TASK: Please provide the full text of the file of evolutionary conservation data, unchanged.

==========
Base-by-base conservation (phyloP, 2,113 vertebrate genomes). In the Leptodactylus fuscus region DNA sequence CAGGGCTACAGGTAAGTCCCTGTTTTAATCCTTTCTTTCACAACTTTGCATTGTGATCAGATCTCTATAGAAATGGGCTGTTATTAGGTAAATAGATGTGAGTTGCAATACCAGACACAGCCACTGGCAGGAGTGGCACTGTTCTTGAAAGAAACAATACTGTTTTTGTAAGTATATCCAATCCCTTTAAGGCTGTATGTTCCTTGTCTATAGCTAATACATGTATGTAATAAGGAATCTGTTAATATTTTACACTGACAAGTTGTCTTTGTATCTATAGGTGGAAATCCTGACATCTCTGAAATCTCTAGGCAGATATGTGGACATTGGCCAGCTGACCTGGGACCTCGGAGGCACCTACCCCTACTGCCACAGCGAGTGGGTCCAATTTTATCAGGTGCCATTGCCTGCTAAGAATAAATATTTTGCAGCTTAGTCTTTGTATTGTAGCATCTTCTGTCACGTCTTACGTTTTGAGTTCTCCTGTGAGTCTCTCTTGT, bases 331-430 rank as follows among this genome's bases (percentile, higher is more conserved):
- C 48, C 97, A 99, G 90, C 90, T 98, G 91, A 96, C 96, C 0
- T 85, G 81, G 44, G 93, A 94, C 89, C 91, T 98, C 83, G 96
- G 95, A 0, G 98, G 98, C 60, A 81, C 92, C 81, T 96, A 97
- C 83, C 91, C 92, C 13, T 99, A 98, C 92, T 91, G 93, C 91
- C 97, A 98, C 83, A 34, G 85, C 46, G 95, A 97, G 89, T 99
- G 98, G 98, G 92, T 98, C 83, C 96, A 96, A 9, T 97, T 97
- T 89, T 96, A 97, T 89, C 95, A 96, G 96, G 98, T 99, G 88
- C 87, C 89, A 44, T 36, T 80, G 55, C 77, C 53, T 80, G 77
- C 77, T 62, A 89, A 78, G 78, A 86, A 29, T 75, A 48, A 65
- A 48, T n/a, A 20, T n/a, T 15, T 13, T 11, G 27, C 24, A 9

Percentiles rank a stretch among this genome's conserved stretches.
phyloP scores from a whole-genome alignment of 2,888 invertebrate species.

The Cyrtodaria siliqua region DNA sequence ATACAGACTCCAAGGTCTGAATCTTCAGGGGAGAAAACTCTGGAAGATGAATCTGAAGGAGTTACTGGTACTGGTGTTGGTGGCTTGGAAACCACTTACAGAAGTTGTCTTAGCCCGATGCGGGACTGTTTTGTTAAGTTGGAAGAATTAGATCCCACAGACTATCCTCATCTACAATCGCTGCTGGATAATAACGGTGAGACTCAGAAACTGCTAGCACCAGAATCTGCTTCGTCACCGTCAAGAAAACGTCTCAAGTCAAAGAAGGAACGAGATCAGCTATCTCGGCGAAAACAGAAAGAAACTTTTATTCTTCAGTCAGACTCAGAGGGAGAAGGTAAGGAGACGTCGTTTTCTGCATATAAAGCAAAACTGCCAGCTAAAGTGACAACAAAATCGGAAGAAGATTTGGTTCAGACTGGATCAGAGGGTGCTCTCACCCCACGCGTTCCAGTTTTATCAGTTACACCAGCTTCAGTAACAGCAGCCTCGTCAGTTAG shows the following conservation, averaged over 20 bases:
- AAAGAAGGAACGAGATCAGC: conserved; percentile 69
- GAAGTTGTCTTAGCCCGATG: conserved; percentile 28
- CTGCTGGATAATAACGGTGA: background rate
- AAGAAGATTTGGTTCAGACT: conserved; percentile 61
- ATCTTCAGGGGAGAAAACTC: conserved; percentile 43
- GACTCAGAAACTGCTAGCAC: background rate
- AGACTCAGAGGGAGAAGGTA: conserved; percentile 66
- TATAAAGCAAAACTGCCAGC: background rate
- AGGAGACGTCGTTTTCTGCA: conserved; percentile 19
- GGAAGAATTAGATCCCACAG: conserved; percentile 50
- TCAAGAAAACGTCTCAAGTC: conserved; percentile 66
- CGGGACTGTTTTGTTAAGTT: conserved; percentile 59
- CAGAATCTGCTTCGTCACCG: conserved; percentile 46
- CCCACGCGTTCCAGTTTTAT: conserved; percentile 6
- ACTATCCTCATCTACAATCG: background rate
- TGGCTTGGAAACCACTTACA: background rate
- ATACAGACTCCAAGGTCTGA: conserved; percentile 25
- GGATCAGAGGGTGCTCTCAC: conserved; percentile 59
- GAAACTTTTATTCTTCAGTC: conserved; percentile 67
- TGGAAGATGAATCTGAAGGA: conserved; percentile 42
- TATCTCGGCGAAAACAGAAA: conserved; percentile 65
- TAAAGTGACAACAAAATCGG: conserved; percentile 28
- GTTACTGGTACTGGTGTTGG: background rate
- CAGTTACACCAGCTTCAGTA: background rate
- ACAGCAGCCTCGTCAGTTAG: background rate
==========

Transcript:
Base-by-base conservation (phyloP, 2,113 vertebrate genomes). In the Leptodactylus fuscus region DNA sequence CAGGGCTACAGGTAAGTCCCTGTTTTAATCCTTTCTTTCACAACTTTGCATTGTGATCAGATCTCTATAGAAATGGGCTGTTATTAGGTAAATAGATGTGAGTTGCAATACCAGACACAGCCACTGGCAGGAGTGGCACTGTTCTTGAAAGAAACAATACTGTTTTTGTAAGTATATCCAATCCCTTTAAGGCTGTATGTTCCTTGTCTATAGCTAATACATGTATGTAATAAGGAATCTGTTAATATTTTACACTGACAAGTTGTCTTTGTATCTATAGGTGGAAATCCTGACATCTCTGAAATCTCTAGGCAGATATGTGGACATTGGCCAGCTGACCTGGGACCTCGGAGGCACCTACCCCTACTGCCACAGCGAGTGGGTCCAATTTTATCAGGTGCCATTGCCTGCTAAGAATAAATATTTTGCAGCTTAGTCTTTGTATTGTAGCATCTTCTGTCACGTCTTACGTTTTGAGTTCTCCTGTGAGTCTCTCTTGT, bases 331-430 rank as follows among this genome's bases (percentile, higher is more conserved):
- C 48, C 97, A 99, G 90, C 90, T 98, G 91, A 96, C 96, C 0
- T 85, G 81, G 44, G 93, A 94, C 89, C 91, T 98, C 83, G 96
- G 95, A 0, G 98, G 98, C 60, A 81, C 92, C 81, T 96, A 97
- C 83, C 91, C 92, C 13, T 99, A 98, C 92, T 91, G 93, C 91
- C 97, A 98, C 83, A 34, G 85, C 46, G 95, A 97, G 89, T 99
- G 98, G 98, G 92, T 98, C 83, C 96, A 96, A 9, T 97, T 97
- T 89, T 96, A 97, T 89, C 95, A 96, G 96, G 98, T 99, G 88
- C 87, C 89, A 44, T 36, T 80, G 55, C 77, C 53, T 80, G 77
- C 77, T 62, A 89, A 78, G 78, A 86, A 29, T 75, A 48, A 65
- A 48, T n/a, A 20, T n/a, T 15, T 13, T 11, G 27, C 24, A 9

Percentiles rank a stretch among this genome's conserved stretches.
phyloP scores from a whole-genome alignment of 2,888 invertebrate species.

The Cyrtodaria siliqua region DNA sequence ATACAGACTCCAAGGTCTGAATCTTCAGGGGAGAAAACTCTGGAAGATGAATCTGAAGGAGTTACTGGTACTGGTGTTGGTGGCTTGGAAACCACTTACAGAAGTTGTCTTAGCCCGATGCGGGACTGTTTTGTTAAGTTGGAAGAATTAGATCCCACAGACTATCCTCATCTACAATCGCTGCTGGATAATAACGGTGAGACTCAGAAACTGCTAGCACCAGAATCTGCTTCGTCACCGTCAAGAAAACGTCTCAAGTCAAAGAAGGAACGAGATCAGCTATCTCGGCGAAAACAGAAAGAAACTTTTATTCTTCAGTCAGACTCAGAGGGAGAAGGTAAGGAGACGTCGTTTTCTGCATATAAAGCAAAACTGCCAGCTAAAGTGACAACAAAATCGGAAGAAGATTTGGTTCAGACTGGATCAGAGGGTGCTCTCACCCCACGCGTTCCAGTTTTATCAGTTACACCAGCTTCAGTAACAGCAGCCTCGTCAGTTAG shows the following conservation, averaged over 20 bases:
- AAAGAAGGAACGAGATCAGC: conserved; percentile 69
- GAAGTTGTCTTAGCCCGATG: conserved; percentile 28
- CTGCTGGATAATAACGGTGA: background rate
- AAGAAGATTTGGTTCAGACT: conserved; percentile 61
- ATCTTCAGGGGAGAAAACTC: conserved; percentile 43
- GACTCAGAAACTGCTAGCAC: background rate
- AGACTCAGAGGGAGAAGGTA: conserved; percentile 66
- TATAAAGCAAAACTGCCAGC: background rate
- AGGAGACGTCGTTTTCTGCA: conserved; percentile 19
- GGAAGAATTAGATCCCACAG: conserved; percentile 50
- TCAAGAAAACGTCTCAAGTC: conserved; percentile 66
- CGGGACTGTTTTGTTAAGTT: conserved; percentile 59
- CAGAATCTGCTTCGTCACCG: conserved; percentile 46
- CCCACGCGTTCCAGTTTTAT: conserved; percentile 6
- ACTATCCTCATCTACAATCG: background rate
- TGGCTTGGAAACCACTTACA: background rate
- ATACAGACTCCAAGGTCTGA: conserved; percentile 25
- GGATCAGAGGGTGCTCTCAC: conserved; percentile 59
- GAAACTTTTATTCTTCAGTC: conserved; percentile 67
- TGGAAGATGAATCTGAAGGA: conserved; percentile 42
- TATCTCGGCGAAAACAGAAA: conserved; percentile 65
- TAAAGTGACAACAAAATCGG: conserved; percentile 28
- GTTACTGGTACTGGTGTTGG: background rate
- CAGTTACACCAGCTTCAGTA: background rate
- ACAGCAGCCTCGTCAGTTAG: background rate